Mister Bee makes $2.6M investment

By JOLENE CRAIG

jcraig@newsandsentinel.com

PARKERSBURG – The smell of Mister Bee potato chips is again filling the air around the West Virginia Potato Chip Co. on West Virginia Avenue.

The company bought a new fryer for $1.1 million and spent another $1.5 million to upgrade the manufacturing side of the building, said Randall Holden, president of the West Virginia Potato Chip Co. that manufactures Mister Bee.

“If you look at the facility today, the investment and where we are has really changed the business and we have come a long way since March,” he said. “Since the fire we have been working to make the product the best it can be.”

Holden also is the president of Wincore in Parkersburg. Mister Bee is the only potato chips made in West Virginia.

“If it weren’t for Parkersburg, we probably wouldn’t have made it,” Holden said. “The first year we owned it, the Parkersburg market carried this business and, thanks to the loyal local customers, we are able to grow.”

In late April the company chose to shut down operations and renovate the production end of the building following a fire in the cooker.

“The fire caused more damage than we let the public know,” said Holden. “We didn’t want people to think we were finished, but within a week we had fresh product on store shelves thanks to another potato chip company allowing us to use their facilities.”

For the past three months the Mister Bee brand of potato chip has been produced by Jones Potato Chips in Mansfield, Ohio, using the same oil, potatoes and other ingredients used in the local facility.

“There were certain things we could and could not control, but it was as close to producing a Mister Bee chip as we could get,” Holden said. “We are very thankful to our customers for their support throughout this transition.”

With the new facility, the quality of the product is at the forefront, Holden said.

To create the best chips possible, Mister Bee products are now made with Grade 1, farm-grown potatoes from Wisconsin. The fresh potatoes are brought to the Parkersburg facility by Wincore trucks on otherwise deadhead runs to give the empty window and door trucks something to carry on the return to the Mid-Ohio Valley.

“We have a working relationship with the farmers and are planning another trip to see the farm and how the top-grade potatoes are grown,” Holden said. “By having the Wincore trucks pick up and deliver the potatoes, our two companies are helping each other.”

One of the changes in the product line includes an expected January roll-out of several new flavors the office has been working on, including a honey barbecue Holden and others in the office enjoy.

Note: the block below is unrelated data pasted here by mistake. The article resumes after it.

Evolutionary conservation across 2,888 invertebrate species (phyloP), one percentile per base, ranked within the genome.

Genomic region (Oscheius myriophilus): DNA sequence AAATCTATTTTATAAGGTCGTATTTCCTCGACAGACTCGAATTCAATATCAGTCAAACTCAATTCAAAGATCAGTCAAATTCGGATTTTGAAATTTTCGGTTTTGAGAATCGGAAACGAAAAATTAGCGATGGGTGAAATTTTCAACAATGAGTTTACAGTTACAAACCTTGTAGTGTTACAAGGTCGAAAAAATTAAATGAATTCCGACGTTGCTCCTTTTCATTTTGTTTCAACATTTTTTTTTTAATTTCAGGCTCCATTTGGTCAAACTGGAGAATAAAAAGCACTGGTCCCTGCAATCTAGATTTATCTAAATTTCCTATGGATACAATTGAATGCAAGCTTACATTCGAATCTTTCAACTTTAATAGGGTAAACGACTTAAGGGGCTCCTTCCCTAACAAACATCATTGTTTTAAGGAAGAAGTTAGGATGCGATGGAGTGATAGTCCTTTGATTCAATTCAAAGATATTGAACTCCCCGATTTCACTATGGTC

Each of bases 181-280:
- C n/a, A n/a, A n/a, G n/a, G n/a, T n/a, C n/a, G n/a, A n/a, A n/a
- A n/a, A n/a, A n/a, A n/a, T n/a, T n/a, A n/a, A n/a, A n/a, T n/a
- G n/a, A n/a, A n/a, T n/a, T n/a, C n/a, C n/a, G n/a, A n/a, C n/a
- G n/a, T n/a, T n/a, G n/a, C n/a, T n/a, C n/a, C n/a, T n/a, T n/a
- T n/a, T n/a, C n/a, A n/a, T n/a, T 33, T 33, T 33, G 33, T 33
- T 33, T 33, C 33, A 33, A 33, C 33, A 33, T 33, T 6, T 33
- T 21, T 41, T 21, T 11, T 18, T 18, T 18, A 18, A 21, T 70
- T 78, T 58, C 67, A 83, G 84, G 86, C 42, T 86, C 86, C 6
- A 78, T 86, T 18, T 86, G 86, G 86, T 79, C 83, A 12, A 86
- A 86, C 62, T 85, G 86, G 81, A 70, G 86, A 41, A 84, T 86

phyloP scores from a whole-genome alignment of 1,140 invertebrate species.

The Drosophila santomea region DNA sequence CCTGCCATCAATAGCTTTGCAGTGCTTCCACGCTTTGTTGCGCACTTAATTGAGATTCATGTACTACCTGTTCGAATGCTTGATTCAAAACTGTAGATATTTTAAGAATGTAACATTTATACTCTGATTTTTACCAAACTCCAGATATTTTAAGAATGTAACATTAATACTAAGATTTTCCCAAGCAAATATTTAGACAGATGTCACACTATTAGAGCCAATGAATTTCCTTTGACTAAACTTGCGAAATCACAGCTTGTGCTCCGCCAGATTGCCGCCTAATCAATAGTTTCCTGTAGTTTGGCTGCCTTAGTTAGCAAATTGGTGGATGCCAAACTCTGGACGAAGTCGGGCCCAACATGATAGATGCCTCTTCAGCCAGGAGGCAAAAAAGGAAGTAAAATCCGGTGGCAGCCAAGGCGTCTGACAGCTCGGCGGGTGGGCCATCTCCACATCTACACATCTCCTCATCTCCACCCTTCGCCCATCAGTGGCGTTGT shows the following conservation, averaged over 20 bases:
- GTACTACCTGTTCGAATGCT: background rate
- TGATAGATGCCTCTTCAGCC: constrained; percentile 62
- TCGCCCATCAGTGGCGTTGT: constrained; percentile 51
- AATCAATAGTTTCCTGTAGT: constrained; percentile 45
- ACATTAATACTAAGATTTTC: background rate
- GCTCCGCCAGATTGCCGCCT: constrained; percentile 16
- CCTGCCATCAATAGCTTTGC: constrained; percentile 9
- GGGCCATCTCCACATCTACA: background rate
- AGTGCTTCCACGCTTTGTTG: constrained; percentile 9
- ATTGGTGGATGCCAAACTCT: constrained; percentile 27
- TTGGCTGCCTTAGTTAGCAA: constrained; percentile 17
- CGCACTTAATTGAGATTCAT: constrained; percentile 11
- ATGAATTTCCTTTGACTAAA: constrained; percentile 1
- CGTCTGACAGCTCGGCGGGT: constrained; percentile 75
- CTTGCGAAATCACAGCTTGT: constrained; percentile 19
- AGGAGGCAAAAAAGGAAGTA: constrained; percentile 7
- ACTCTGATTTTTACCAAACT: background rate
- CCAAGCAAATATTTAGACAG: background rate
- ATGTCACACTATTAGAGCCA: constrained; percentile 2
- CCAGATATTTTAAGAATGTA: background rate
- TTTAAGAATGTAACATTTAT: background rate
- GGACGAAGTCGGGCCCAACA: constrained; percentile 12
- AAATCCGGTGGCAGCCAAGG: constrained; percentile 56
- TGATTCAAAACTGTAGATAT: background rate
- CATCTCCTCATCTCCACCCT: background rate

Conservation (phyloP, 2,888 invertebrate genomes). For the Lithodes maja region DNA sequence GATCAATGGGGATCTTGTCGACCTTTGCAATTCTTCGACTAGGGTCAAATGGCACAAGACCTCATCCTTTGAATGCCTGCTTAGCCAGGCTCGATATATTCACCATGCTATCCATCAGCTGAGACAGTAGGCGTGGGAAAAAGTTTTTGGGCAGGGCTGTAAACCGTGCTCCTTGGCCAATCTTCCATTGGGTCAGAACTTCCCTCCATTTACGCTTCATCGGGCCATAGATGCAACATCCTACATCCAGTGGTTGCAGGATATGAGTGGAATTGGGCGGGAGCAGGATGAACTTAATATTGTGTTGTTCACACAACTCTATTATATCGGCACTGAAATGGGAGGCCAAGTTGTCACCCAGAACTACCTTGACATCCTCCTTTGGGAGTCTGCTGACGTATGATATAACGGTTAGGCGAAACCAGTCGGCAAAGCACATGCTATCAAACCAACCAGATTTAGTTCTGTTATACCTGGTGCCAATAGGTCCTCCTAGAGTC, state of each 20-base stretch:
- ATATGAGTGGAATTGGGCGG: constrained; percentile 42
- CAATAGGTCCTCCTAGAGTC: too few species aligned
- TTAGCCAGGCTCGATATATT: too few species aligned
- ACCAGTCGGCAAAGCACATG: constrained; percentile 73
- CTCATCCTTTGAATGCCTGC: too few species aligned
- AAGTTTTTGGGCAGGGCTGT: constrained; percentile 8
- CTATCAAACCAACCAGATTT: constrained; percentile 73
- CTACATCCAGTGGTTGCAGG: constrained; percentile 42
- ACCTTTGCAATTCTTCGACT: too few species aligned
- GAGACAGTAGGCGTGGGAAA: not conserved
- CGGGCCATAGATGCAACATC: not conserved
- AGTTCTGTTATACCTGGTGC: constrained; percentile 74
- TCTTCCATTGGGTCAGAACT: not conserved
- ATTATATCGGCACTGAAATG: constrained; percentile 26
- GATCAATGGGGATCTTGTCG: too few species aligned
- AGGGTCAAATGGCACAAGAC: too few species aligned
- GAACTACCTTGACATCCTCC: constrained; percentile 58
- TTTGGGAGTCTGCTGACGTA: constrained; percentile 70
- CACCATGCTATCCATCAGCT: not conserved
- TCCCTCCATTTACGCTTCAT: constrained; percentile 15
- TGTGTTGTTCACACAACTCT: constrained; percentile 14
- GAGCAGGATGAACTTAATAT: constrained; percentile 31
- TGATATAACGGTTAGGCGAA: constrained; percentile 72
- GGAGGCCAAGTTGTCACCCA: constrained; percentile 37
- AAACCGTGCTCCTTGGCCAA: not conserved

“When we acquired the business a year-and-a-half ago, we looked into expanding the distribution of the products and realized it was not feasible to do internally,” Holden said. “But, with the help of another company, we are able to move into other parts of West Virginia, Ohio and Kentucky.”

The other company is Snyder’s of Hanover, a Pennsylvania-based snack company that specializes in pretzels. Holden said representatives for the bakery approached the West Virginia Potato Chip Co. a few months ago with the intent of working with the Mister Bee brand.

“We recently signed a distribution contract with Snyder’s of Hanover and shipped our first product to them for distribution throughout West Virginia and new areas of Ohio and Kentucky in September,” Holden said.

This joint venture will put the Mister Bee product line on the shelves of many stores that already include Snyder’s of Hanover. These include larger discount and grocery stores throughout West Virginia, Ohio and Kentucky with the possibility of more growth.

“Mister Bee has a lot of potential for growth,” Holden said. “Not only locally and regionally, but in general; we have 13 different countries represented by our followers on social media sites (Facebook and Twitter) and we ship orders around the world, so we can really take this as far as we want to.”

Although the last few months have been rough, Holden said he and others in the company see the fire as a positive event for Mister Bee, which was opened by Leo Klein and his wife, Sara, in 1951 and remains the only potato chip made in West Virginia.

“The fire was a milestone and breakthrough point for us,” Holden said. “If you look at the business today, there is no way we would have had the opportunity or ability to do a complete overhaul on the facility if the fire hadn’t occurred.

“I see Mister Bee as something I love to do; it isn’t work to me because every day I see the lights go on and growth,” he said. “I want to make the business the pride of Parkersburg and I want it to represent the city well throughout the state and country.”